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Rhythm
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Rhythm

Rhythm is the variation of the duration of sounds over time. When governed by rule, it is called metre. It is inherent in any time-dependent medium, but it is most associated with music, dance, and most poetry. The study of rhythm, stress, and pitch in speech is called prosody; it is a topic in linguistics. All instrumentalists deal with rhythm, but it is often considered the primary domain of drummers and percussionists.

In Western music, rhythms are usually arranged with respect to a time signature, partially signifying a meter. The speed of the underlying pulse, called the beat, is the tempo. The length of the meter, or metric unit (usually corresponding with measure length), is divided almost exclusively into either two or three beats, being called duple meter and triple meter, respectively. If each beat is further divided by two it is simple meter, if by three compound meter.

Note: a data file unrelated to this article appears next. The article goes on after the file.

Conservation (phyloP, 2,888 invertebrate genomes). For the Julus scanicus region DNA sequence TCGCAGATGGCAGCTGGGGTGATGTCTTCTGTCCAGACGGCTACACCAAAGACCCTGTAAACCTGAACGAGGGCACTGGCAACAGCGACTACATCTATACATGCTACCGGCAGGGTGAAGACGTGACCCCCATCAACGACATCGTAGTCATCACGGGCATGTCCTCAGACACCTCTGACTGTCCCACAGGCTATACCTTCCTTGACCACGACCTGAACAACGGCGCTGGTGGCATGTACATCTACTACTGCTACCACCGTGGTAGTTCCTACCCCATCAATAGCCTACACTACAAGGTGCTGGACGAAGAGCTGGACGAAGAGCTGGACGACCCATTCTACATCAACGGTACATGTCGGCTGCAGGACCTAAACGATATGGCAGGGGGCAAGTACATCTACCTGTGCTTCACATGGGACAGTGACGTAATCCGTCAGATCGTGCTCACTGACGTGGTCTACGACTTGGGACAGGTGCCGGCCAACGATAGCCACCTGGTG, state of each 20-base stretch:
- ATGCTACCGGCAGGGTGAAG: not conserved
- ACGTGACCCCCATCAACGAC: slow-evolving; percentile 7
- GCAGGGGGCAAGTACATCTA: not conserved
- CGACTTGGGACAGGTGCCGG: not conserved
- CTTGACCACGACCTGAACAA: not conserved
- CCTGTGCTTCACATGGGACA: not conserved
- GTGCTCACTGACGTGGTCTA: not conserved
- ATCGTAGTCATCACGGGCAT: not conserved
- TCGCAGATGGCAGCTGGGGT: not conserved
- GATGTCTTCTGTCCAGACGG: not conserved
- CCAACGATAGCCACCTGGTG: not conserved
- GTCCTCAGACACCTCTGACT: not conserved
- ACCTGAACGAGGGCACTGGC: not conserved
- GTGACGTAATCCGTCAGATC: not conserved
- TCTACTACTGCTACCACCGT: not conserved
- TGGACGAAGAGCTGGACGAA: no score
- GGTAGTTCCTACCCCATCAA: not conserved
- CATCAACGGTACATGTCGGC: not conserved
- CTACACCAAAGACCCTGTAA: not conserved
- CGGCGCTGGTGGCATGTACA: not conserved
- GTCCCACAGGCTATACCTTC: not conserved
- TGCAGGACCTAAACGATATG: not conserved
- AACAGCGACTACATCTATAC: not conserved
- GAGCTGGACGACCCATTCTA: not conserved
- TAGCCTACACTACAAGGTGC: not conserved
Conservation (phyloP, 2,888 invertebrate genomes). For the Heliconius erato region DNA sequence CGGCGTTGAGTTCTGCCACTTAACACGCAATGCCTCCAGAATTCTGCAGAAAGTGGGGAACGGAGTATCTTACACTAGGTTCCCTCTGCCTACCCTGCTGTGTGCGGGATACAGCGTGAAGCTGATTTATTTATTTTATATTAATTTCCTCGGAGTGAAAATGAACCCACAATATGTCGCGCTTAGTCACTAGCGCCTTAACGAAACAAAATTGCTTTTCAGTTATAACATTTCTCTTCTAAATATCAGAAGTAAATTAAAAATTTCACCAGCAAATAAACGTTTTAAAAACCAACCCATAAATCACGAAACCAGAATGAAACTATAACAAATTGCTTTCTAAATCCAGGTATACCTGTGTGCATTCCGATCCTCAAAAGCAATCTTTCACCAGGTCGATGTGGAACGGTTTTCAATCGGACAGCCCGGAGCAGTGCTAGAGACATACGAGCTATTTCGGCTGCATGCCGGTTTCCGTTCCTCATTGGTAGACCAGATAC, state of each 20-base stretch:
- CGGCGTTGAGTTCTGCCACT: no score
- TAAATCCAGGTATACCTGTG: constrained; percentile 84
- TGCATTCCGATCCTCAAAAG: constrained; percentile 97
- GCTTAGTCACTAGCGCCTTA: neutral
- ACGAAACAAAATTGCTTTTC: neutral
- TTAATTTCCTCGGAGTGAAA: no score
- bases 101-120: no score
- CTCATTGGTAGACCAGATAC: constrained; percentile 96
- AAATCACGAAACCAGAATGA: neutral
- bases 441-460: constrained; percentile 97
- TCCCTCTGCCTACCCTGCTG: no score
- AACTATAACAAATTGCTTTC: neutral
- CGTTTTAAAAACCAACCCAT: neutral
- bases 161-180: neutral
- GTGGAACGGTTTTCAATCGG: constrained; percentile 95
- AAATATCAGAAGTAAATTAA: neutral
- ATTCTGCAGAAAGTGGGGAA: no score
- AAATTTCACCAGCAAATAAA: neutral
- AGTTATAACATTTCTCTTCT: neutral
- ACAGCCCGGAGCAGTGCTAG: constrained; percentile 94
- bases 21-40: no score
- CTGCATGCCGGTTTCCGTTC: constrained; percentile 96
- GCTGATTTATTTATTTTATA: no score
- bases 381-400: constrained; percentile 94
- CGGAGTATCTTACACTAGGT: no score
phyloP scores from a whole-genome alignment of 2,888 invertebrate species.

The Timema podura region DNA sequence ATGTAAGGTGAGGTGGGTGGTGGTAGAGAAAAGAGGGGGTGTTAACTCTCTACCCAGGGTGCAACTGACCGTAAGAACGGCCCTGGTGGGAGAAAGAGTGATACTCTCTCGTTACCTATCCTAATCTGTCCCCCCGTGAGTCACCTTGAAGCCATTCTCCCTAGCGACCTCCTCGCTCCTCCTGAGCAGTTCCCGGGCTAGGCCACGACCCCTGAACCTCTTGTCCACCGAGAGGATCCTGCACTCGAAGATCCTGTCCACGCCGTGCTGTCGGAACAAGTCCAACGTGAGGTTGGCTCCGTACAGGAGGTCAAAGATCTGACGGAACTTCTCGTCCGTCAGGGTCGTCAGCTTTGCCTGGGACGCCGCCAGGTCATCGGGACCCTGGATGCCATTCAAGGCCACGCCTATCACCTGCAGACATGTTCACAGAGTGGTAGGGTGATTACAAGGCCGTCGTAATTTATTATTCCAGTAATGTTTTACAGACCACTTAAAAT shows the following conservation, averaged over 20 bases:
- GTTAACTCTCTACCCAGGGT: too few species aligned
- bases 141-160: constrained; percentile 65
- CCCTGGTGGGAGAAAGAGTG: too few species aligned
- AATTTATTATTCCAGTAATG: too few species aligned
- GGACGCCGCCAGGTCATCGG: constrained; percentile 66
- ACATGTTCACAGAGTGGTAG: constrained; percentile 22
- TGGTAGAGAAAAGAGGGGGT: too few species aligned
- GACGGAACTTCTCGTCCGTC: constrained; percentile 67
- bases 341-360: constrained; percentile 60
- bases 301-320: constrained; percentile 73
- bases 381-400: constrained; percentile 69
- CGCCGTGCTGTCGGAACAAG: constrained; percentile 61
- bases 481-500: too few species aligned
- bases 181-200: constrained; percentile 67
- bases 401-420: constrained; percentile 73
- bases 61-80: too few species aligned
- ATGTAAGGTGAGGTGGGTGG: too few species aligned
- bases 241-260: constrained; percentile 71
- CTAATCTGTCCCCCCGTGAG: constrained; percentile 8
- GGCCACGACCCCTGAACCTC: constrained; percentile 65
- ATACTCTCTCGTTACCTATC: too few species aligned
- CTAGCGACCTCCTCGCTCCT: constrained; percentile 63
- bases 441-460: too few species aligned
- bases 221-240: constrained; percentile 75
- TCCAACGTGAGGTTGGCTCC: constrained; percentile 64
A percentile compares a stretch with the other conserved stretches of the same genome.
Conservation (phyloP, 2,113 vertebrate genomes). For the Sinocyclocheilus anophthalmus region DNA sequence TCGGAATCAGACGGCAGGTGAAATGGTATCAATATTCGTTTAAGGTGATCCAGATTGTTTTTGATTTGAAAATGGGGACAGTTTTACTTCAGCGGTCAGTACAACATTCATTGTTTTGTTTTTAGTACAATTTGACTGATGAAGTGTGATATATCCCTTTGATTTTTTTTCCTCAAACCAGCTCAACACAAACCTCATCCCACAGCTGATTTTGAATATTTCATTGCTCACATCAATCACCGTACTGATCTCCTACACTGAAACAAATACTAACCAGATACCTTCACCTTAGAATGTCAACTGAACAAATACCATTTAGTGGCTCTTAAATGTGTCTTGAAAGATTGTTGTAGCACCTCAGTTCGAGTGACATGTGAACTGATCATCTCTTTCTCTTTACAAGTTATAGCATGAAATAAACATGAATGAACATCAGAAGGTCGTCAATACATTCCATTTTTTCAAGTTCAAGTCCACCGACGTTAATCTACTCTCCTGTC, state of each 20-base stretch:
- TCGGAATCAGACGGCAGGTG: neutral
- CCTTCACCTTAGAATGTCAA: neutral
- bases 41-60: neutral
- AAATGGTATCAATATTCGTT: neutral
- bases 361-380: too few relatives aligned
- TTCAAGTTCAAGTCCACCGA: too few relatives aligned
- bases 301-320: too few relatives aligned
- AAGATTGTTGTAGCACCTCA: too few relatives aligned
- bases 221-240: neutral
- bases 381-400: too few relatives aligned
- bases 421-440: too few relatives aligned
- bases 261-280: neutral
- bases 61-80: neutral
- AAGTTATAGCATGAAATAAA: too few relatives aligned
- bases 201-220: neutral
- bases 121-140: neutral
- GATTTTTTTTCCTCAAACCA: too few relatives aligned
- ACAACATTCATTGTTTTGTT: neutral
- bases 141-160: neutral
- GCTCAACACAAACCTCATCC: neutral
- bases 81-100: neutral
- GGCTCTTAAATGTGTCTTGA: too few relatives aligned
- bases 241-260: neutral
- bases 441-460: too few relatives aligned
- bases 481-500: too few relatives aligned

Some genres of music make different use of rhythm than others. Most western music is based on divisive rhythm, while non-western music uses more additive rhythm. African music makes heavy use of polyrhythms, and Indian music uses complex cycles such as 7 and 13, while Balinese music often uses complex interlocking rhythms. By comparison, a lot of western classical music is fairly rhythmically simple; it stays in a simple meter such as 4/4 or 3/4 and makes little use of syncopation. In the 20th century, composers like Igor Stravinsky, Philip Glass, and Steve Reich wrote more rhythmically complex music using odd meters, and techniques such as phasing and additive rhythm. At the same time, modernists such as Olivier Messiaen and his pupils used increased complexity to disrupt the sense of a regular beat, leading eventually to the widespread use of irrational rhythms in New Complexity. LaMonte Young also wrote music in which the sense of a regular beat is absent because the music consists only of long sustained tones (drone).

Clave is a common underlying rhythm in African, Cuban music, and Brazilian music.

A rhythm section generally consists of percussion instruments, and possibly chordal instruments (e.g., guitar, banjo) and keyboard instruments, such as piano (which, by the way, may be classified in any of these three types of instruments).

"Rhythm," wrote Tom Robbins in 'Another Roadside Attraction', "is everything pertaining to the duration of energy."

Related articles

riddim, musical notation, triplet, rhythmic unit, rhythmic gesture